Watson Institute for International and Public Affairs
Climate Solutions Lab

Environmental and Climate Litigation: China, U.S., the World

University of Maine


Spring 2020

Prof. Jeffrey Thaler


Readings from Underrepresented groups

In this course, you will get to think out of the usual legal boxes, as lawyers and future lawyers have a great opportunity to create new caselaw and remedies for one of the major issues facing the world. Our modern civilization increasingly is dependent upon energy, yet over 80% of the energy consumed in the U.S. and world is from fossil fuels—which account for the lion’s share of greenhouse gas emissions that are the primary cause of climate change. Climate change has become the subject of major economic, political and scientific concern and debate, with direct impact upon energy law and policy—as well as growing economic, health and social impacts in Maine, the U.S., and globally. Which is creating growing opportunities for work for attorneys and those trained in the law and litigation. This course will provide you with a practical understanding of issues that will fundamentally shape their personal and professional futures regardless of their ultimate fields of pursuit, in Maine or wherever they may live and work.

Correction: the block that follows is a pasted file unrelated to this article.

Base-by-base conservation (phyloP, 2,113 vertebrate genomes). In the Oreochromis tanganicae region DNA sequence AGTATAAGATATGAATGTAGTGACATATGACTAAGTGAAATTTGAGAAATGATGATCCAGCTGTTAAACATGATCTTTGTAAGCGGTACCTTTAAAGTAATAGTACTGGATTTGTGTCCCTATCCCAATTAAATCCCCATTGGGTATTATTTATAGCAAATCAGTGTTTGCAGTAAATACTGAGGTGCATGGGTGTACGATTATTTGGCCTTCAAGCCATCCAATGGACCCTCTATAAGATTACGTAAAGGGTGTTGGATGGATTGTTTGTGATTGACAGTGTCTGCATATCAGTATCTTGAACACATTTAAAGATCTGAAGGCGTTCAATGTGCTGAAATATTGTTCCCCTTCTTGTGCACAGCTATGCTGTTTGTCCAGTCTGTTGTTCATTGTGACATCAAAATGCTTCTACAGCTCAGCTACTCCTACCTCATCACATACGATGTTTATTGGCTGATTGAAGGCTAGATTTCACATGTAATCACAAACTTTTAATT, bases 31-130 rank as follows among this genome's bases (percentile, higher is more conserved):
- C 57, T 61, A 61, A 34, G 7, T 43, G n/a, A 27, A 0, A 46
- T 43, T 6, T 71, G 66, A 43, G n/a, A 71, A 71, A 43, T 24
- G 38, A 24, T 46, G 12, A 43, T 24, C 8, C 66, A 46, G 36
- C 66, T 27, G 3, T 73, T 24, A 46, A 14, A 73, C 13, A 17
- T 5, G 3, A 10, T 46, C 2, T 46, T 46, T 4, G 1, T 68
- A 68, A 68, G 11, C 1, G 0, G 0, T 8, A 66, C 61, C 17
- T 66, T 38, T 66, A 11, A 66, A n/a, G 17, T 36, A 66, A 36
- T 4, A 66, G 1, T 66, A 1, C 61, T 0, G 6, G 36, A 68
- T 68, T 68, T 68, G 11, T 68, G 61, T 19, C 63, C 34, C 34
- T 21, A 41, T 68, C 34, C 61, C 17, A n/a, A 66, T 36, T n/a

In this short course, you will be introduced to what some other countries—especially major players like China and Russia-- are doing with respect to climate and energy issues, in comparison with our own. The materials and issues are very current. Additionally, you will have two special opportunities: a) in one class, we will do a video call with a Shanghai environmental attorney who has also studied at Vermont Law School; and b) those students who are interested may be able to connect via email with some of Prof. Thaler’s Fall 2019 students at Duke Kunshan University in China, to ask questions about policies or other topics there.